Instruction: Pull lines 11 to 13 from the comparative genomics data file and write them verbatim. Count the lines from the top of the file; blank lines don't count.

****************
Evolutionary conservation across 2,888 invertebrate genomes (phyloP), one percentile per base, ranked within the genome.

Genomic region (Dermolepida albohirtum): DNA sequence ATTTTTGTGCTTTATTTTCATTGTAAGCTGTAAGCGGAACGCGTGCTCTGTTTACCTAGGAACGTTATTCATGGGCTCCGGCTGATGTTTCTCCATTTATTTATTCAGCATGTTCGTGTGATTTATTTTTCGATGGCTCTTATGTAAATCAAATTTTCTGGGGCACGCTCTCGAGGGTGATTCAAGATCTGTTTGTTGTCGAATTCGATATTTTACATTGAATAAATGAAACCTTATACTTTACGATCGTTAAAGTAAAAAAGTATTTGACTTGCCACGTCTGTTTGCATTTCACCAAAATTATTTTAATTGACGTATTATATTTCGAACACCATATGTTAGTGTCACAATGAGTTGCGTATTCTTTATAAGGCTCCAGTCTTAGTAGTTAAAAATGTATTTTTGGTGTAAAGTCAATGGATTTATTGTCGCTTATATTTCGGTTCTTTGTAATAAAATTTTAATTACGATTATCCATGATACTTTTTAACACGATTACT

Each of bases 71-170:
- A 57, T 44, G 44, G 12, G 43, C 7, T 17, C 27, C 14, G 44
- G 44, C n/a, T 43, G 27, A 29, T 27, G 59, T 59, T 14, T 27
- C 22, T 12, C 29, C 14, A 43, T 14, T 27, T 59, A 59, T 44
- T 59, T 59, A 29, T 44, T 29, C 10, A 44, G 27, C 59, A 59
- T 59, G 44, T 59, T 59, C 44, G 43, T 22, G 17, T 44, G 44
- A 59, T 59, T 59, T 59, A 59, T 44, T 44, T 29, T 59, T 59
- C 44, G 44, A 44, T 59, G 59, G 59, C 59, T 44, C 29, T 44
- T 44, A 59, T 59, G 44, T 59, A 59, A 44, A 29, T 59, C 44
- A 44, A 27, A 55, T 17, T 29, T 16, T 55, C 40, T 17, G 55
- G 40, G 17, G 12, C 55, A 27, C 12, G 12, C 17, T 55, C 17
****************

- T 44, A 59, T 59, G 44, T 59, A 59, A 44, A 29, T 59, C 44
- A 44, A 27, A 55, T 17, T 29, T 16, T 55, C 40, T 17, G 55
- G 40, G 17, G 12, C 55, A 27, C 12, G 12, C 17, T 55, C 17